CHICAGO -- Are the Chicago Blackhawks in denial about their own dreadful power play?
After giving up five power-play goals against, which ties a a franchise record according to Elias Sports Bureau, in a lopsided 6-2 loss to the Vancouver Canucks on Sunday night, most will focus on that historic achievement. But it was a fluke.
The Hawks have been great on the penalty kill this year, so it gets a pass when it has one bad night -- even this bad. But the Hawks could have kept themselves in the game if they had cashed in one of their five attempts on the power play. They didn’t, and now they’ve dropped below a 10 percent conversion rate through the first 14 games. That’s awful.
“I think it comes down to the guys on the ice competing and finding a way to put the puck in the net,” Patrick Sharp said after the game. “We talked about it a lot on this past road trip, and we came up with a big goal there [in Tampa Bay] that was a big turning point in the game. For some reason tonight we just couldn’t get it going. We’ve got skilled players out there that have had success on the power play before, so it’s just a matter of getting on a roll. I don’t think it’s a matter of confidence out there, we all believe we can do it.”
On Sunday, the power play looked as bad as it has all season but the Hawks continue to put on a good face about it. There’s no anger, maybe just some frustration.
“I think we were good in the game in Tampa,” Jonathan Toews said. “I think tonight the power play isn’t in relation to the cold streak we’ve had lately. It just went with our weak game that we had tonight. It was just a team effort that was poor and the power play went along with it.”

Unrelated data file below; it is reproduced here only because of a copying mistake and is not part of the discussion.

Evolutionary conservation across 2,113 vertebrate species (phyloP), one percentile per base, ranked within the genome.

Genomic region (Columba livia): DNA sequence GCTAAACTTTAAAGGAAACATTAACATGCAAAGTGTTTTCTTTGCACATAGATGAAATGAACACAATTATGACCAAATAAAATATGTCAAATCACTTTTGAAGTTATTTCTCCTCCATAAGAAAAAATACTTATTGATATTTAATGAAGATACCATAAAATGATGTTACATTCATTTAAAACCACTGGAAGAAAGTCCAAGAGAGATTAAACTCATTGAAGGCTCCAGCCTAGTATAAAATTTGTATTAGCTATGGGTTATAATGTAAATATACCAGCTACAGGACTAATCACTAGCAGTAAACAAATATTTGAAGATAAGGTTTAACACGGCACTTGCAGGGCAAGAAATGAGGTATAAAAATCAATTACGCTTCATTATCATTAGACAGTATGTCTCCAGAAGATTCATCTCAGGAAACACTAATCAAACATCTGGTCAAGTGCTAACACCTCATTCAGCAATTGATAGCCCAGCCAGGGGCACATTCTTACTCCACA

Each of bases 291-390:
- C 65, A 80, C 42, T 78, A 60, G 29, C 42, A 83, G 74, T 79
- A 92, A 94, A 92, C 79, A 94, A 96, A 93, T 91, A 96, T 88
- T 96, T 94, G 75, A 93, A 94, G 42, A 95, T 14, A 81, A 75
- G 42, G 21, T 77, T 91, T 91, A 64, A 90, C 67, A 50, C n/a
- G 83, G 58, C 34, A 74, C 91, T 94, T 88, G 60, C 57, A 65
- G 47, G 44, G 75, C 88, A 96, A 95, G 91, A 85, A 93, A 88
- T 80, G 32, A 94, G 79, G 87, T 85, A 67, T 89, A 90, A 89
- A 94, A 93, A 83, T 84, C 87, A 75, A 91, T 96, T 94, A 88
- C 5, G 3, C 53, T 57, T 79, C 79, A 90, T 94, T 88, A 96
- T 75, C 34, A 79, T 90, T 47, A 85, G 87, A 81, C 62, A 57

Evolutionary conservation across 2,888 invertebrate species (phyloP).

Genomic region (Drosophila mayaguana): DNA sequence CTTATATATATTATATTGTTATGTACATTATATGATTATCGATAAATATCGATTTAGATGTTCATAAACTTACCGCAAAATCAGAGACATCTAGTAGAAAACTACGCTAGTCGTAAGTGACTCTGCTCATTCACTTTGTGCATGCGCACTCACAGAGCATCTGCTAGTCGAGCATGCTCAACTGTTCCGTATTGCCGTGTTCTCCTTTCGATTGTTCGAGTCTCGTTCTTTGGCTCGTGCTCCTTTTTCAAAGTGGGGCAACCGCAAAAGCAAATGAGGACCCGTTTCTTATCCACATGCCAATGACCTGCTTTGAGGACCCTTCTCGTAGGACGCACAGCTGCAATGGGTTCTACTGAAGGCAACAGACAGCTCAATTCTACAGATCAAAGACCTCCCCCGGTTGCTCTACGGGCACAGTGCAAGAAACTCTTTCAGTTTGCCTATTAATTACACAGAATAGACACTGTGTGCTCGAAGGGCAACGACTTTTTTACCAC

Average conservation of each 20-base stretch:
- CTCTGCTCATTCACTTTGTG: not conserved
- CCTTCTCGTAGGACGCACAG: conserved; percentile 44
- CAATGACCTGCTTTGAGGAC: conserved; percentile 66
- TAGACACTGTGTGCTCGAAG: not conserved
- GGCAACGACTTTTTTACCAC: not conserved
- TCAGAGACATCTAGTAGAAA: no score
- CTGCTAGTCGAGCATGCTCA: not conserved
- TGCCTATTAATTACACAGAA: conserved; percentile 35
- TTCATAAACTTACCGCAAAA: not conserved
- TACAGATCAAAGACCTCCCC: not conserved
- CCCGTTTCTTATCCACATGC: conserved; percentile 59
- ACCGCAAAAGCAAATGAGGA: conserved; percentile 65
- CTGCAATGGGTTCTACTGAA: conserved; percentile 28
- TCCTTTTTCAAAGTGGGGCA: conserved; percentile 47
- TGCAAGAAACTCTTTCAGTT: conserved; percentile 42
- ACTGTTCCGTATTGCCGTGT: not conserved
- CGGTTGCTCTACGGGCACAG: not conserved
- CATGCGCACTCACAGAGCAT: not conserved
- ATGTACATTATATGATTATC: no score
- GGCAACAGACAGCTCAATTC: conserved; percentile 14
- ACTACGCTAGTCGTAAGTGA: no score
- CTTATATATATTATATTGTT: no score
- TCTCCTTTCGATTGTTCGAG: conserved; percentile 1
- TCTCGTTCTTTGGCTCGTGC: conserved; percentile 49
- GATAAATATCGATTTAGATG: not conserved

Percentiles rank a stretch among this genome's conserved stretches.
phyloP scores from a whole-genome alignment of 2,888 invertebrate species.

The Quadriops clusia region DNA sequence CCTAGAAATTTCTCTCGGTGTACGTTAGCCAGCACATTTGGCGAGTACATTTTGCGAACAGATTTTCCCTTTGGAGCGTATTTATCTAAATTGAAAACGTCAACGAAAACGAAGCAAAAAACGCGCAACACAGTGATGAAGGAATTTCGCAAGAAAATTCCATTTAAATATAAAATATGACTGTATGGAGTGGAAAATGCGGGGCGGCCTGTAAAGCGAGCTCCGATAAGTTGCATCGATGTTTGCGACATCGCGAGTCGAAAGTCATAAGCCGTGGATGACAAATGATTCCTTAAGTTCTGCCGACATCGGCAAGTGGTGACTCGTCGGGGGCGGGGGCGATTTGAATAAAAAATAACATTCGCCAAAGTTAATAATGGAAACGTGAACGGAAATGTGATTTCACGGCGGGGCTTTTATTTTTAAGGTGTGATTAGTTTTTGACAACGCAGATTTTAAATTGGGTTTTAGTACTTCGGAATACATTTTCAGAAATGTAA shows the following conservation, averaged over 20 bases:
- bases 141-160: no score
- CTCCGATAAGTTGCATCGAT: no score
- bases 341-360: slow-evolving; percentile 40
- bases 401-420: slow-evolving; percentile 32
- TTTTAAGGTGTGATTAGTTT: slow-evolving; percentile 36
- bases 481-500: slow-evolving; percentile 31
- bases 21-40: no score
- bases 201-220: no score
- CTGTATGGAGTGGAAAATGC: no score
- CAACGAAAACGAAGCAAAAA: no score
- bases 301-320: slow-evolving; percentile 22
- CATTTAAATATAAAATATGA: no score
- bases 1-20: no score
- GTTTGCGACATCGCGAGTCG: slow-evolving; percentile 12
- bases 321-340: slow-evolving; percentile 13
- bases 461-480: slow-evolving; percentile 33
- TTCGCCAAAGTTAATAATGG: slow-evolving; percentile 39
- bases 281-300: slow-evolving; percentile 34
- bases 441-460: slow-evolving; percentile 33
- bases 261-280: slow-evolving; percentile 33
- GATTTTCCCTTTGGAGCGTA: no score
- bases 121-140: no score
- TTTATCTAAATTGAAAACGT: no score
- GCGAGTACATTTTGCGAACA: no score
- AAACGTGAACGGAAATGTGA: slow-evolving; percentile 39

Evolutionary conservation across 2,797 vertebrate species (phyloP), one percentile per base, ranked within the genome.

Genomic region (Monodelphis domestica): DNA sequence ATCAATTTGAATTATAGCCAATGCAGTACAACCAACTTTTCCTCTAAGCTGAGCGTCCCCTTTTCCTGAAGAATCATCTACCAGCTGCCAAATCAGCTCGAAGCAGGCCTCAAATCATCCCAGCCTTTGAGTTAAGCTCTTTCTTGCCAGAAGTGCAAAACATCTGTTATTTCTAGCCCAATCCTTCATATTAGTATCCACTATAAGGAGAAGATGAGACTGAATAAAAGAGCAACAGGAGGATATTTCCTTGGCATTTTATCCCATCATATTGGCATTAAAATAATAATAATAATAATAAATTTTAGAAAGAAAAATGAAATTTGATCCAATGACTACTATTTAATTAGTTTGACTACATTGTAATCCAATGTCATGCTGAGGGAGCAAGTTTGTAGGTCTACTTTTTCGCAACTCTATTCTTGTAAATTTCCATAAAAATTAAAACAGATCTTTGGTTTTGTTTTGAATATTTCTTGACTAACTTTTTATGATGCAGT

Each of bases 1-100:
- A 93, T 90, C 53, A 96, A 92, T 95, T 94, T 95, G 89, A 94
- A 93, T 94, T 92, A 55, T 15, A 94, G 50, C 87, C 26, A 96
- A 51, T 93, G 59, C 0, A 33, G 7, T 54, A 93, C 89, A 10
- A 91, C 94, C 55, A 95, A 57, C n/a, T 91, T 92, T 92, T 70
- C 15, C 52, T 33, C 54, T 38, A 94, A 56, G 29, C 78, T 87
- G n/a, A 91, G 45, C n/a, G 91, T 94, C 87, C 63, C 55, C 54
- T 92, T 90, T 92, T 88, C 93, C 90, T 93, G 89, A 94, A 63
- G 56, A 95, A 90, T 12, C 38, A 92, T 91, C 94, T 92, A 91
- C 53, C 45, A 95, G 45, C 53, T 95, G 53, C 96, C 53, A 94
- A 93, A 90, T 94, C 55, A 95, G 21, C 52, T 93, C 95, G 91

When the Hawks point to the Tampa Bay game, they’re referring to scoring once in two tries to break a five game scoreless streak. It didn’t exactly open the floodgates.
“Power play, we had some chances around the net, theirs were being cashed in,” Hawks coach Joel Quenneville said. “I thought we weren’t terrible, but I’m looking for production at the end of the night.”
So is everyone. At just 5-for-53 on the season, that production isn’t coming. The Canucks matched that number in one game on Sunday, embarrassing both Hawks special teams at once.
Quenneville has tried almost everything and seems as confused as ever when it comes to personnel. Daniel Carcillo saw time (3:26) with the man-advantage, but former two-time 20-goal scorer Michael Frolik did not. Carcillo has scored 20 over the last three seasons combined, with his 20th coming last Friday. Bryan Bickell spent 20 seconds on the power play Sunday after scoring 17 goals last season, while Quenneville left his top unit from a year ago intact early in the game after just breaking them up recently.
Nothing is working.
The power play is a problem -- a big one -- and the sooner the Hawks admit it to themselves, and the world, the sooner they might be able to fix it.